Tuesday, April 13, 2021

CFP: 6th TAU Workshop for Junior Scholars in Law

Legal Change in Revolutionary Times: The 6th TAU Workshop for Junior  Scholars in Law, November 14-16, 2021

The Tel Aviv University Buchmann Faculty of Law is pleased to invite submissions to its sixth junior legal scholar workshop. The workshop provides junior scholars with the opportunity to present and discuss their work, receive meaningful feedback from faculty members and peers, and actively participate in an international community of junior legal scholars.

The upcoming 2021 TAU workshop for junior scholars in law, which will be held in Tel-Aviv University Law School on November 14-16, 2021, will be dedicated to "Legal Change in Revolutionary Times." We are seeking cutting-edge works in progress, in varied legal fields and written from a variety of methodological and theoretical perspectives, that investigate the role of law in revolutionary times, and we welcome works that broadly relate to the core themes of the workshop.

Themes of the Workshop
.  We live in revolutionary times. The word change fails to capture the radical transformations, revolutions indeed, that our planet and societies are undergoing: climate change, extreme automation and the emergence of artificial intelligence, genetic modification, the rise of new authoritarian regimes and radical political ideologies, and the spread of the Covid-19–just to name a few. Together and separately, these revolutions threaten individuals and communities (but also create and foster the emergence of new ones), reorient industries and work, disrupt ways of life, reinvent what is the human, and reorganize hierarchies of power.  Questions regarding the social, moral and political order, which seemed to have been long settled–such as the normative dominance of liberal democracy–are now in accelerating flux, seemingly more open to debate but also more vulnerable to violent conflict than before.

The question of legal change and its interaction with-resistance to, collaboration with, responsibility for, responses to-ecological, economic, technological, cultural, and social changes, perhaps revolutions, is paramount. In the Workshop we will be exploring various related questions, contemporary as well as historical, for example: Is there a difference between the role of law in times of change and gradual evolution as against its function in revolutionary times? And if so - what is the difference? What is the function of law in framing changes as "evolutions" or conversely, as "revolutions"? What is its role in designating political and social struggles as revolutionary? Are current theoretical frameworks, such as transitional justice or theories of democratization, well suited for addressing new forms of change? Is the law a tool that fosters and enables social change or is it a tool for mitigation and preservation of the status quo?  Consider, for example, the division of labour between government and civil society - Does the law function as an agent of change, as directing it, or only reacting to it - and how should it function? Why do some changes seem to appear sudden, thus creating a sense of emergency? Is a state of emergency only an excuse to implement radical legal change, such as enforcing strict limitations on civil liberties, and civil society organizations? Or is a state of emergency a necessary legal mechanism implemented momentarily?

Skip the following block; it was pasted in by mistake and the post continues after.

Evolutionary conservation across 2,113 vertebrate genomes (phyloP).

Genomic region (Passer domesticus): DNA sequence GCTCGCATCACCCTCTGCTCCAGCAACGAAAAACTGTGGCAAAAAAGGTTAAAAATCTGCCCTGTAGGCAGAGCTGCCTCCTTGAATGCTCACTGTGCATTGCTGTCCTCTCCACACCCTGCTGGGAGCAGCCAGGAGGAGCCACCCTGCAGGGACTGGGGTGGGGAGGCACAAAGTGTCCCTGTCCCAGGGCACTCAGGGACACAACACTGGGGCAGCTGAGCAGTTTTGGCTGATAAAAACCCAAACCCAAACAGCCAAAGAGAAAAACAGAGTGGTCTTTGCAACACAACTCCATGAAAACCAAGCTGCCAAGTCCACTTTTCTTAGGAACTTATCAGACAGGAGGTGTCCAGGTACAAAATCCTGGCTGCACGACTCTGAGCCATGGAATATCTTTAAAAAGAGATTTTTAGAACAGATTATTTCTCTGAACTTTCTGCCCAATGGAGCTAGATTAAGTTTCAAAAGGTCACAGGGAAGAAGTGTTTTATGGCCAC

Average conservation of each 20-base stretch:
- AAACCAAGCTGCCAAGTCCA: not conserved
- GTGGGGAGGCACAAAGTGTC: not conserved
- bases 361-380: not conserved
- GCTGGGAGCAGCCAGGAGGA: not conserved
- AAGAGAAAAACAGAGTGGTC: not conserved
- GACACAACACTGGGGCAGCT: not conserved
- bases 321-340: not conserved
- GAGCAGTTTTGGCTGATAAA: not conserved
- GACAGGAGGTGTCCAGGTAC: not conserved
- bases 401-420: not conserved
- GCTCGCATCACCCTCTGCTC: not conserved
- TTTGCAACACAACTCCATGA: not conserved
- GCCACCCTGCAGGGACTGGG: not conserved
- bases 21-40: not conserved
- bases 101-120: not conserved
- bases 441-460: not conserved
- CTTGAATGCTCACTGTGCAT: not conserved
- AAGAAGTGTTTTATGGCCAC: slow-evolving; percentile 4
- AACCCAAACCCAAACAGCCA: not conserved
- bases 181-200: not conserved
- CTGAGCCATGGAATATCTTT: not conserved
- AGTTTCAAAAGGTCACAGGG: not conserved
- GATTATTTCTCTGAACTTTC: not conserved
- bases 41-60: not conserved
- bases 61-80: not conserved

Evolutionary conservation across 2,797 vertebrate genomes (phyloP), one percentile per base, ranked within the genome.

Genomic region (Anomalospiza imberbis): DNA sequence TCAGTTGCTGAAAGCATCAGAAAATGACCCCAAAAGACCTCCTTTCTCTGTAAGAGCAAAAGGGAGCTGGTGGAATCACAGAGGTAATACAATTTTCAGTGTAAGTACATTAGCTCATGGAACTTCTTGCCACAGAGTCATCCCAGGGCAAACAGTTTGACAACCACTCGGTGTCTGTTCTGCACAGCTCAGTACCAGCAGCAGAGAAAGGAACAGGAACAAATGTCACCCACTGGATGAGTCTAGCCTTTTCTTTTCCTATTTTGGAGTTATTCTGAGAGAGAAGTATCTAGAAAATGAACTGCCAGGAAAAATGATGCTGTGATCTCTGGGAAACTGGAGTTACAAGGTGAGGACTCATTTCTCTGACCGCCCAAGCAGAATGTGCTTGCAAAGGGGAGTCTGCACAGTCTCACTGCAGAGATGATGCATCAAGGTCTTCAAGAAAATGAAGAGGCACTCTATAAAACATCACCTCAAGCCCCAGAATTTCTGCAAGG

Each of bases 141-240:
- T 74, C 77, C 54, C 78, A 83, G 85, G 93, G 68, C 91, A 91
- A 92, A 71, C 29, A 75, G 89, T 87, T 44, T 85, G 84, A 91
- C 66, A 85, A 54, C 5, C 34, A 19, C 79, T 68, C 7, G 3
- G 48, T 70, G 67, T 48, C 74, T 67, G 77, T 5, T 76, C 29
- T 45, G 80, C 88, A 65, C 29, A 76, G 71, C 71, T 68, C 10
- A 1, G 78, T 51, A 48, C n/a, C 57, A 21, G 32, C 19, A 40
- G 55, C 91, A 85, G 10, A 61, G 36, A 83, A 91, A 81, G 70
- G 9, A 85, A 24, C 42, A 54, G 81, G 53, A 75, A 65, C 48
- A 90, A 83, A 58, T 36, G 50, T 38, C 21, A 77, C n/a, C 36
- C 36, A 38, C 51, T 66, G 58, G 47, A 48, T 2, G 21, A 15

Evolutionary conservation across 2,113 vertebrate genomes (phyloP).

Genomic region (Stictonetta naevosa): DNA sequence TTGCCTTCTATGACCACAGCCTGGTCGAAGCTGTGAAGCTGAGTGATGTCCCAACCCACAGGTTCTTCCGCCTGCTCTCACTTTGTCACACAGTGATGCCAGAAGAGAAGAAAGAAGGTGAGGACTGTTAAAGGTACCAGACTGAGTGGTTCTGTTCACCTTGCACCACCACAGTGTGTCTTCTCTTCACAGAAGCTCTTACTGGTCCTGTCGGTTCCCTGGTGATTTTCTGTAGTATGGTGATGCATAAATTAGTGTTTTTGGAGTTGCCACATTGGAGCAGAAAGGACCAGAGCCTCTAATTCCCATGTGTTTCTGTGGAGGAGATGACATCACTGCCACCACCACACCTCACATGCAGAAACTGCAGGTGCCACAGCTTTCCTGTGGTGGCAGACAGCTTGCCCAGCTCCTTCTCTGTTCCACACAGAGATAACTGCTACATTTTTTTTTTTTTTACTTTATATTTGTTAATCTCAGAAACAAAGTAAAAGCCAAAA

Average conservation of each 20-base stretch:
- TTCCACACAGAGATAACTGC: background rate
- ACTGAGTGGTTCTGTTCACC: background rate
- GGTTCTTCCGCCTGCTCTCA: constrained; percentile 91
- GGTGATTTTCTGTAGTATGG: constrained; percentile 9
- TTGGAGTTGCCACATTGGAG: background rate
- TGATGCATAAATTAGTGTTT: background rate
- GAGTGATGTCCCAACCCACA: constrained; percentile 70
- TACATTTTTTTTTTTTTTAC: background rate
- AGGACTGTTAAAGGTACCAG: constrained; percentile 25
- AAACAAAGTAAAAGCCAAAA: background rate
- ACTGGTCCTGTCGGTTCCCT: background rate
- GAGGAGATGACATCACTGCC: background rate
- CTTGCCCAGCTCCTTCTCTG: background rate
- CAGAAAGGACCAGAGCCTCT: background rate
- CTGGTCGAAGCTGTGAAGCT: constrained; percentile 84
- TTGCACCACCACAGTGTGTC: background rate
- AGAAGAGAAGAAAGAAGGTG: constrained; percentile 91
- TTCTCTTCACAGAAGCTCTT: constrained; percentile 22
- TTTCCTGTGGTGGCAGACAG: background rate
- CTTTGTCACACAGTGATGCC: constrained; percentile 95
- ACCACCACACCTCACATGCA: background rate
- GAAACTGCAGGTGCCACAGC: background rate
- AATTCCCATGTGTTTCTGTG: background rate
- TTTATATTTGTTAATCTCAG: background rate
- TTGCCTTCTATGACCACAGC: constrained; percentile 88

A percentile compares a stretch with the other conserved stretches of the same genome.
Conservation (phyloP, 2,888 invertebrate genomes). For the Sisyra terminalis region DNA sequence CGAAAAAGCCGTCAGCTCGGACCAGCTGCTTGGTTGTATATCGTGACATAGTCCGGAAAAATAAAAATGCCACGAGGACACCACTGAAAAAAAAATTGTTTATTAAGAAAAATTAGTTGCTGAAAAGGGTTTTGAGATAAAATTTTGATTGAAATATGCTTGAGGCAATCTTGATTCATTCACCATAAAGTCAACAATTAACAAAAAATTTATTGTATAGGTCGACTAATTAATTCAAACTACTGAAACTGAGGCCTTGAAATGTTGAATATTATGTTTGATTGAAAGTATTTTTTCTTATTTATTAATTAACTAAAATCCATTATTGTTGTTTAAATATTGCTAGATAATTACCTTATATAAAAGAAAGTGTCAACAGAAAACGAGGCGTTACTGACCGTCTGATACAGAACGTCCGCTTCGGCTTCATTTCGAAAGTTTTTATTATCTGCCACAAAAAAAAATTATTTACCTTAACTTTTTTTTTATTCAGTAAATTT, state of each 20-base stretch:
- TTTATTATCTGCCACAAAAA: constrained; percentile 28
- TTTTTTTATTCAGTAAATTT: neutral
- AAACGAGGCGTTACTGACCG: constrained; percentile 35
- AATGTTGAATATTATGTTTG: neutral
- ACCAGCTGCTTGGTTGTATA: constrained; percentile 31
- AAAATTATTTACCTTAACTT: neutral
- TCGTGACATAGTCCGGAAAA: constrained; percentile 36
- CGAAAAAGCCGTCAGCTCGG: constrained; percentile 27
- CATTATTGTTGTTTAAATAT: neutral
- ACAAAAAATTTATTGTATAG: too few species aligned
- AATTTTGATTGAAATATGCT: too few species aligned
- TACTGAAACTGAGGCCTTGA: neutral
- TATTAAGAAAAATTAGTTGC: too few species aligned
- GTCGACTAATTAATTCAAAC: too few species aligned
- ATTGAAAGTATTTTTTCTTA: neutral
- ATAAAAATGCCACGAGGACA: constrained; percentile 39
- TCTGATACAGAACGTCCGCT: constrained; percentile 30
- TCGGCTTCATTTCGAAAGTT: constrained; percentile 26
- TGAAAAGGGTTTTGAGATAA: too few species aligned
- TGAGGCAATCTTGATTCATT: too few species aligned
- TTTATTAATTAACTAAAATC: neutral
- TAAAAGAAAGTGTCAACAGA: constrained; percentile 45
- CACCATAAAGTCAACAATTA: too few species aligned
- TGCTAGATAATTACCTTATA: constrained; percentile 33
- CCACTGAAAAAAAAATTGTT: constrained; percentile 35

Those questions are not new, and the balance between dynamic change and traditional stasis lies at the heart of many legal theories. Yet engaging with them in times of what could, at least in retrospect, be considered as revolutions, can make us reconsider our approach to change, specifically regarding the balance between the law's flexibility and predictability.